I've probably verbalised some frustration on the odd rare occasion, but struggle to see how people lack the self control to not become physical.

For the cop too, undoubtedly he's probably carrying a lot of frustration or stress from his work around with him too that he may seek a release of through his kids sport, wrongly. It's unacceptable, but hard too not to sympathise just a little. Not like he hit the kid or knocked him on his backside, but he was way out of line.

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05-07-2014, 02:41 PM
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Hockey is a violent sport. I cringe when I hear guys complain about getting hit then yell at the refs it's a no checking league. It's not a no hitting league and you can check but you might get a penalty. I'm really amazed that grown men play hockey expecting NO contact and it's usually the more skilled players. That said I think you have to be off your rocker a little to play a sport where you carry a weapon on frozen ice with 2 blades attached to your feet and a rock hard rubber puck. I think parents get crazy because it's such a huge investment and when they don't see their return or realize their child isn't special or is being treated like he's special the craziness ensues. I'd imagine you'd see the same sort of antics in other violent sports like football, martial arts or boxing. But those sports don't carry the same price tag as youth hockey does.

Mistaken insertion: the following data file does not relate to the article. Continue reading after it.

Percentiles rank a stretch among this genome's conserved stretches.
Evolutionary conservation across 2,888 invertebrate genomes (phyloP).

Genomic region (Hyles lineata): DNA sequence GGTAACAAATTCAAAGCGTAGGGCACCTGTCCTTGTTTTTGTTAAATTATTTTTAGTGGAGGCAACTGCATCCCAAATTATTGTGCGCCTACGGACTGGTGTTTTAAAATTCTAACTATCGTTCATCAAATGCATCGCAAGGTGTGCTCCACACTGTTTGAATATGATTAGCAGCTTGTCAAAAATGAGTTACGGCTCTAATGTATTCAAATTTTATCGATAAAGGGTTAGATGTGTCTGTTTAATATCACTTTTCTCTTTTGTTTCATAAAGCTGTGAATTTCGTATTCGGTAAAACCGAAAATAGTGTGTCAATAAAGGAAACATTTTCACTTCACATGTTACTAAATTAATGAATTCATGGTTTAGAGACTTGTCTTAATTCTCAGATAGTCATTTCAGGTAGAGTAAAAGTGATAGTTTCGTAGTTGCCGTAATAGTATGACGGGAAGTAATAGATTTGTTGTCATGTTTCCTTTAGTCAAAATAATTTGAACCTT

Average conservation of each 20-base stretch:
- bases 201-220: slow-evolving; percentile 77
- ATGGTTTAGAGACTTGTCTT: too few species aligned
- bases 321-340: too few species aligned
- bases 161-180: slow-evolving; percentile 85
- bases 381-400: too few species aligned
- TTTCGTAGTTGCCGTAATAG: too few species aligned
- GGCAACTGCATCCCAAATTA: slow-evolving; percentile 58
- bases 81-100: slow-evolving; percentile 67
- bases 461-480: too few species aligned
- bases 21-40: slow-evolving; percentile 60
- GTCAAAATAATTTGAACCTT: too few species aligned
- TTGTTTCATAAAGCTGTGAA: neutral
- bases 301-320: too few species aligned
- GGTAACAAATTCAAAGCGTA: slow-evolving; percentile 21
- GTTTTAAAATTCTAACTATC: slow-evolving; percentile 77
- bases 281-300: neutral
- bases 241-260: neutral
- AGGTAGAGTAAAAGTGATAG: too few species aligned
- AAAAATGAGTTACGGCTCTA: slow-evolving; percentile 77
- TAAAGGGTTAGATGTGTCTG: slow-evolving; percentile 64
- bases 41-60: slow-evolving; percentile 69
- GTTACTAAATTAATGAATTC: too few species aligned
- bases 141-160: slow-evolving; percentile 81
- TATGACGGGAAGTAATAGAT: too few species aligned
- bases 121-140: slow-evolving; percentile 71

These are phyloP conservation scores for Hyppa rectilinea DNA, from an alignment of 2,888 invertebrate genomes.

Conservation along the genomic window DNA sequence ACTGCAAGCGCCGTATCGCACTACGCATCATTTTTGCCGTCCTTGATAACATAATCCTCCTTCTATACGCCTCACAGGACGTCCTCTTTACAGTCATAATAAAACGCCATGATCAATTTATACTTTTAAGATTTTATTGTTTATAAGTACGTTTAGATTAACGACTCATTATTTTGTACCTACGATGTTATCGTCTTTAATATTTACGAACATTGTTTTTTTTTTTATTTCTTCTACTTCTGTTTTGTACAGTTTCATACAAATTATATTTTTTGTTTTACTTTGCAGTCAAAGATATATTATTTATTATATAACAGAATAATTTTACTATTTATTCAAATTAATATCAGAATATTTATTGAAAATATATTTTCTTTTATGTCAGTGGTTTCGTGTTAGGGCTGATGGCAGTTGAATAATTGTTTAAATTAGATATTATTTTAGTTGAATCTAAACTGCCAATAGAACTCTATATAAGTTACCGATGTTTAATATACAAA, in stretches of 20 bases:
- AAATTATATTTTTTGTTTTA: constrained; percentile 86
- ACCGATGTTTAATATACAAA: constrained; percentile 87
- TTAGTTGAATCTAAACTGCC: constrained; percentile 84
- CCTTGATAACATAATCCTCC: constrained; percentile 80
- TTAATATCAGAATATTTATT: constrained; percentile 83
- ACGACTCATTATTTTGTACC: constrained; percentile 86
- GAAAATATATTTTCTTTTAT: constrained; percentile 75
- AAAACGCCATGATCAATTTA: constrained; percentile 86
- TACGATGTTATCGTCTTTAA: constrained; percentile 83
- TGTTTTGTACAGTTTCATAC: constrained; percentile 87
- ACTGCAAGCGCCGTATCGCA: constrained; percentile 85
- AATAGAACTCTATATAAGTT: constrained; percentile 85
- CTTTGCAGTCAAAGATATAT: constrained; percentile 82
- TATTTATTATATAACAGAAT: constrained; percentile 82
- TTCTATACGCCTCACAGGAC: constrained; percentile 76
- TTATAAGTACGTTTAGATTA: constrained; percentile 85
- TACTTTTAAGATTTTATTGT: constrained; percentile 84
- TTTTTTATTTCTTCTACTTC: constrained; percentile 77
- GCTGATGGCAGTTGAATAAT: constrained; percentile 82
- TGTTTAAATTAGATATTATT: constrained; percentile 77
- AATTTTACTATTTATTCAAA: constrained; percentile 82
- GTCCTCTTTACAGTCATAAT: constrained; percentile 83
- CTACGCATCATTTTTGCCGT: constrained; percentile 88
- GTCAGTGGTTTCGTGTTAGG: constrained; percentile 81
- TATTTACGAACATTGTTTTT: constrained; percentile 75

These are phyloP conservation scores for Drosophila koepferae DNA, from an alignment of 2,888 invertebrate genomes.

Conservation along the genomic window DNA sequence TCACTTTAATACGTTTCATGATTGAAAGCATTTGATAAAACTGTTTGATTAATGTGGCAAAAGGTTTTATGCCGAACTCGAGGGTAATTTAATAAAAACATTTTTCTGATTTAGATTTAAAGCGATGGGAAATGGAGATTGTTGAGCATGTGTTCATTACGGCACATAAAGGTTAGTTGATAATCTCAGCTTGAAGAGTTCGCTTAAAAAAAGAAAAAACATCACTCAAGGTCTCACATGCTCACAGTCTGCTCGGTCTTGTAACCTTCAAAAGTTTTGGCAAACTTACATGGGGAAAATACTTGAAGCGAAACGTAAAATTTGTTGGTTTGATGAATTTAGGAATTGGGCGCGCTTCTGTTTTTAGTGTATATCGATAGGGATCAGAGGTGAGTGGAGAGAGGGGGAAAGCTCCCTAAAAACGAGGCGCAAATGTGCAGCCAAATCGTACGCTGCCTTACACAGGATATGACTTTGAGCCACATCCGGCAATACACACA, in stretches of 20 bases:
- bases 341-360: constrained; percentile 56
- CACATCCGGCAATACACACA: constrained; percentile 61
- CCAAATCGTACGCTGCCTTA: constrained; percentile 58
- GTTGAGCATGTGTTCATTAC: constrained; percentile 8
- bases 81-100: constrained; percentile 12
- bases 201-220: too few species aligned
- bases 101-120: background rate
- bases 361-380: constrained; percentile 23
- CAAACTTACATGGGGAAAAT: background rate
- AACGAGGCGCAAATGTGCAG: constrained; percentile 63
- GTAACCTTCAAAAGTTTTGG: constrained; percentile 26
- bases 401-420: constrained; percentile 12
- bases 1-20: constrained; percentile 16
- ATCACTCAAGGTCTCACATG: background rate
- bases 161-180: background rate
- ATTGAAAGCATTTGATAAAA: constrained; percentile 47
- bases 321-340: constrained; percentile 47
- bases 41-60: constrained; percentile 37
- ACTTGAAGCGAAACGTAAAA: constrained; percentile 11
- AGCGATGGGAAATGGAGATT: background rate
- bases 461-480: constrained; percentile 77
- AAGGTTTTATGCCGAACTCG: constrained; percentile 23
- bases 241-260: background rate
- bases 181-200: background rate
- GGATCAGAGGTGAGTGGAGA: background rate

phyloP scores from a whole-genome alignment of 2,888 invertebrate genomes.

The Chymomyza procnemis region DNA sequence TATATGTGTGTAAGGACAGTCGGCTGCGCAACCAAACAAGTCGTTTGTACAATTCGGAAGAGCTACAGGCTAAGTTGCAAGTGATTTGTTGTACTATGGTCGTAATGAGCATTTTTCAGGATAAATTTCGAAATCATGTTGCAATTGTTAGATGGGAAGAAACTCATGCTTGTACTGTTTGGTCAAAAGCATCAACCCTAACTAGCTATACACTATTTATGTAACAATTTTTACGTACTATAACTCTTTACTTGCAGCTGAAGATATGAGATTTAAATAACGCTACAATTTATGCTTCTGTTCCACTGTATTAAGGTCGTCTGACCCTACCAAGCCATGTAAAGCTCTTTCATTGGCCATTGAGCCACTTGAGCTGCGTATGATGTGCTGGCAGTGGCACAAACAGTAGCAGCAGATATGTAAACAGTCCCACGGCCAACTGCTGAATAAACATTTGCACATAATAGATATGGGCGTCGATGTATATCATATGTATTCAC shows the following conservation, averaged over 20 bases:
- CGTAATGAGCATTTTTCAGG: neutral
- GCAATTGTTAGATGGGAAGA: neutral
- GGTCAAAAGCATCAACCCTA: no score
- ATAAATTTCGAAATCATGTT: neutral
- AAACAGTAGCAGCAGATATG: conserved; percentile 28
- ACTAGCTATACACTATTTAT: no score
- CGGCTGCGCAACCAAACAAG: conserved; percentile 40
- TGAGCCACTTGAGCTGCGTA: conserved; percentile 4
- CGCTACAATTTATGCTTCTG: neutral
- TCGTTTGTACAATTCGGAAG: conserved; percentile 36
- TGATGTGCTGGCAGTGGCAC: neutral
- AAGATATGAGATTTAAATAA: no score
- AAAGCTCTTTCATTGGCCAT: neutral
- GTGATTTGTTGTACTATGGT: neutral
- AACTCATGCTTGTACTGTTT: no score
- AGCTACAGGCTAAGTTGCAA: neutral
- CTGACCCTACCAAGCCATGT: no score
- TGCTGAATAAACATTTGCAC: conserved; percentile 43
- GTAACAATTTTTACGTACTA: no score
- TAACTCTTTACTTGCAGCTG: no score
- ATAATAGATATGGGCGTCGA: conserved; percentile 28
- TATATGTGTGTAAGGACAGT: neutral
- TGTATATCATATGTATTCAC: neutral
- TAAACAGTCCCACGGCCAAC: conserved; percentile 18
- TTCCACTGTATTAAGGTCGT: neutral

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05-07-2014, 02:48 PM
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No checking to me means pretty much no open ice hitting. There's some guys who look good playing that level with their heads down that you could absolutely wipe out if you wanted to, but if you're on the puck, in front of the net or in the corners, you're getting a little bit of a hello if you like it or not, conscious of the fact that you don't want to injure anyone though.

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05-07-2014, 02:52 PM
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Steelhead16
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It seems to show up in sports more or at least the media reports the sports incidents more because it makes for a better story, but the fact of the matter is people in general have less respect for others than they ever did in the past. Social media lets a lot of people get their brave up who never would have in the past with no consequences. Many of those people think they can carry that lack of respect into the real world with no consequences as well. I'm not saying it didn't happen in the world before social media, there have always been and always will be A-holes in the world. I've seen 5 different parent brawls in my years of playing, coaching youth hockey but it just seems like it is getting worse now that the words "friends" and "like" seem to have a different meaning.

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05-07-2014, 02:59 PM
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Good discussion people. Thanks for jumping in.

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05-07-2014, 03:14 PM
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Quote:
Originally Posted by Steelhead16 View Post